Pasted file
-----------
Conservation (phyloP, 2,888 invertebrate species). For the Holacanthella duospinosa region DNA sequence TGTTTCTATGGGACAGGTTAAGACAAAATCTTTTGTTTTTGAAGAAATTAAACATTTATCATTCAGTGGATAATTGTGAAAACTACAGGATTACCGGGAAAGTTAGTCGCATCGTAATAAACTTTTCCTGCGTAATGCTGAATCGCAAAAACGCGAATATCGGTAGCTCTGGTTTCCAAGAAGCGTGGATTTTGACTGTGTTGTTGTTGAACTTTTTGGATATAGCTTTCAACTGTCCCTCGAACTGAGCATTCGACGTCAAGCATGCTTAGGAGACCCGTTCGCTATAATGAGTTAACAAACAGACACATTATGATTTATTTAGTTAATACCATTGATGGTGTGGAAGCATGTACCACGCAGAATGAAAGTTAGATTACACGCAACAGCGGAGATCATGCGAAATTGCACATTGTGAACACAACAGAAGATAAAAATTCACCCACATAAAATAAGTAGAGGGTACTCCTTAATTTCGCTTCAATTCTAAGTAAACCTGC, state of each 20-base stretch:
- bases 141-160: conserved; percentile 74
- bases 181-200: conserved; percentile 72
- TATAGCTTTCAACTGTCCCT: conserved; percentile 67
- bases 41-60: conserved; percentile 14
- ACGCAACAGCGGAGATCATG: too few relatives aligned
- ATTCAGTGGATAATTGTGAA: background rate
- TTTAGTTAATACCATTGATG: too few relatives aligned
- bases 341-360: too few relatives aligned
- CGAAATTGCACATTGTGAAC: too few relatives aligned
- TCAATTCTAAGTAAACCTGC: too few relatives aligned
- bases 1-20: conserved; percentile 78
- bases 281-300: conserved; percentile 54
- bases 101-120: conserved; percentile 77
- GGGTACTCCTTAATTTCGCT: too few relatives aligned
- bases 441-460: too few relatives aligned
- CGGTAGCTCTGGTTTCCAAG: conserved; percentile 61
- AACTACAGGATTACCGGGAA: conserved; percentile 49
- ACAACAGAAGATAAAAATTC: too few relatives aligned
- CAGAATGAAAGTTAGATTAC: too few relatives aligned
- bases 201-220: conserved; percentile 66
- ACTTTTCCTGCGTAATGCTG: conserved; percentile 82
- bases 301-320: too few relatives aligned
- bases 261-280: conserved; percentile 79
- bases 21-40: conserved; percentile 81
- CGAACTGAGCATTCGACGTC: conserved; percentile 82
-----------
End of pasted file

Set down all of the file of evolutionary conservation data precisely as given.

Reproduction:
Conservation (phyloP, 2,888 invertebrate species). For the Holacanthella duospinosa region DNA sequence TGTTTCTATGGGACAGGTTAAGACAAAATCTTTTGTTTTTGAAGAAATTAAACATTTATCATTCAGTGGATAATTGTGAAAACTACAGGATTACCGGGAAAGTTAGTCGCATCGTAATAAACTTTTCCTGCGTAATGCTGAATCGCAAAAACGCGAATATCGGTAGCTCTGGTTTCCAAGAAGCGTGGATTTTGACTGTGTTGTTGTTGAACTTTTTGGATATAGCTTTCAACTGTCCCTCGAACTGAGCATTCGACGTCAAGCATGCTTAGGAGACCCGTTCGCTATAATGAGTTAACAAACAGACACATTATGATTTATTTAGTTAATACCATTGATGGTGTGGAAGCATGTACCACGCAGAATGAAAGTTAGATTACACGCAACAGCGGAGATCATGCGAAATTGCACATTGTGAACACAACAGAAGATAAAAATTCACCCACATAAAATAAGTAGAGGGTACTCCTTAATTTCGCTTCAATTCTAAGTAAACCTGC, state of each 20-base stretch:
- bases 141-160: conserved; percentile 74
- bases 181-200: conserved; percentile 72
- TATAGCTTTCAACTGTCCCT: conserved; percentile 67
- bases 41-60: conserved; percentile 14
- ACGCAACAGCGGAGATCATG: too few relatives aligned
- ATTCAGTGGATAATTGTGAA: background rate
- TTTAGTTAATACCATTGATG: too few relatives aligned
- bases 341-360: too few relatives aligned
- CGAAATTGCACATTGTGAAC: too few relatives aligned
- TCAATTCTAAGTAAACCTGC: too few relatives aligned
- bases 1-20: conserved; percentile 78
- bases 281-300: conserved; percentile 54
- bases 101-120: conserved; percentile 77
- GGGTACTCCTTAATTTCGCT: too few relatives aligned
- bases 441-460: too few relatives aligned
- CGGTAGCTCTGGTTTCCAAG: conserved; percentile 61
- AACTACAGGATTACCGGGAA: conserved; percentile 49
- ACAACAGAAGATAAAAATTC: too few relatives aligned
- CAGAATGAAAGTTAGATTAC: too few relatives aligned
- bases 201-220: conserved; percentile 66
- ACTTTTCCTGCGTAATGCTG: conserved; percentile 82
- bases 301-320: too few relatives aligned
- bases 261-280: conserved; percentile 79
- bases 21-40: conserved; percentile 81
- CGAACTGAGCATTCGACGTC: conserved; percentile 82